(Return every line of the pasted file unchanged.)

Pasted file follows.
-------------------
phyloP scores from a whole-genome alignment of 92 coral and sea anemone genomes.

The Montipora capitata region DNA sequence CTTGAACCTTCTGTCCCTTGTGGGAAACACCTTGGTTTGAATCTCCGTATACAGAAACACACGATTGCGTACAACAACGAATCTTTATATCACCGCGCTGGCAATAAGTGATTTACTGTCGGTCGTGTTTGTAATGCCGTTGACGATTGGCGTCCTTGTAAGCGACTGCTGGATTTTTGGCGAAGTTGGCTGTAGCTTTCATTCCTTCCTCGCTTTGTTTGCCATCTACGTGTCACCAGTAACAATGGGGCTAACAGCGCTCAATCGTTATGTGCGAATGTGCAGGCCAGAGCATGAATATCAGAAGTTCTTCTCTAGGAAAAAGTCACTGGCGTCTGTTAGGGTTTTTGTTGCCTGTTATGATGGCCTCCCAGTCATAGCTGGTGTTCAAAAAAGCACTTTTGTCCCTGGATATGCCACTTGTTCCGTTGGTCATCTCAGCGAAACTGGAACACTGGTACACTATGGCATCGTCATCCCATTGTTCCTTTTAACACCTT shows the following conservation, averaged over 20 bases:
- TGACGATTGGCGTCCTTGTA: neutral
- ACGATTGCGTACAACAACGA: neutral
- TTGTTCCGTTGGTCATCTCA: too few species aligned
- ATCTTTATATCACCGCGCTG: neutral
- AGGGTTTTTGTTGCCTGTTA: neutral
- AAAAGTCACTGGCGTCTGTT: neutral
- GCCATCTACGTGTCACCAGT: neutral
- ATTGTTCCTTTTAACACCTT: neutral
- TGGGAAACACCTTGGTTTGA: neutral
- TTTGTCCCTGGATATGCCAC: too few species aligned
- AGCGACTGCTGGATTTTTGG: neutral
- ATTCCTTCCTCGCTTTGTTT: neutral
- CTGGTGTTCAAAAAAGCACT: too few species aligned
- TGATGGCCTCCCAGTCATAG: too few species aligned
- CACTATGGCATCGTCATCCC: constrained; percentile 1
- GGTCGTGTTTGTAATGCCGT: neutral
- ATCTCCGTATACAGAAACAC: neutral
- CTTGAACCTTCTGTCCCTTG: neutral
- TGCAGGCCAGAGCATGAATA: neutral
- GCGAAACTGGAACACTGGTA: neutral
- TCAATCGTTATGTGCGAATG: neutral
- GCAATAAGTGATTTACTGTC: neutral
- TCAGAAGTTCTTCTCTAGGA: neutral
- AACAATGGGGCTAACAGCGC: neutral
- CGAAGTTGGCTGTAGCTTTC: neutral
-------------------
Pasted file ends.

phyloP scores from a whole-genome alignment of 92 coral and sea anemone genomes.

The Montipora capitata region DNA sequence CTTGAACCTTCTGTCCCTTGTGGGAAACACCTTGGTTTGAATCTCCGTATACAGAAACACACGATTGCGTACAACAACGAATCTTTATATCACCGCGCTGGCAATAAGTGATTTACTGTCGGTCGTGTTTGTAATGCCGTTGACGATTGGCGTCCTTGTAAGCGACTGCTGGATTTTTGGCGAAGTTGGCTGTAGCTTTCATTCCTTCCTCGCTTTGTTTGCCATCTACGTGTCACCAGTAACAATGGGGCTAACAGCGCTCAATCGTTATGTGCGAATGTGCAGGCCAGAGCATGAATATCAGAAGTTCTTCTCTAGGAAAAAGTCACTGGCGTCTGTTAGGGTTTTTGTTGCCTGTTATGATGGCCTCCCAGTCATAGCTGGTGTTCAAAAAAGCACTTTTGTCCCTGGATATGCCACTTGTTCCGTTGGTCATCTCAGCGAAACTGGAACACTGGTACACTATGGCATCGTCATCCCATTGTTCCTTTTAACACCTT shows the following conservation, averaged over 20 bases:
- TGACGATTGGCGTCCTTGTA: neutral
- ACGATTGCGTACAACAACGA: neutral
- TTGTTCCGTTGGTCATCTCA: too few species aligned
- ATCTTTATATCACCGCGCTG: neutral
- AGGGTTTTTGTTGCCTGTTA: neutral
- AAAAGTCACTGGCGTCTGTT: neutral
- GCCATCTACGTGTCACCAGT: neutral
- ATTGTTCCTTTTAACACCTT: neutral
- TGGGAAACACCTTGGTTTGA: neutral
- TTTGTCCCTGGATATGCCAC: too few species aligned
- AGCGACTGCTGGATTTTTGG: neutral
- ATTCCTTCCTCGCTTTGTTT: neutral
- CTGGTGTTCAAAAAAGCACT: too few species aligned
- TGATGGCCTCCCAGTCATAG: too few species aligned
- CACTATGGCATCGTCATCCC: constrained; percentile 1
- GGTCGTGTTTGTAATGCCGT: neutral
- ATCTCCGTATACAGAAACAC: neutral
- CTTGAACCTTCTGTCCCTTG: neutral
- TGCAGGCCAGAGCATGAATA: neutral
- GCGAAACTGGAACACTGGTA: neutral
- TCAATCGTTATGTGCGAATG: neutral
- GCAATAAGTGATTTACTGTC: neutral
- TCAGAAGTTCTTCTCTAGGA: neutral
- AACAATGGGGCTAACAGCGC: neutral
- CGAAGTTGGCTGTAGCTTTC: neutral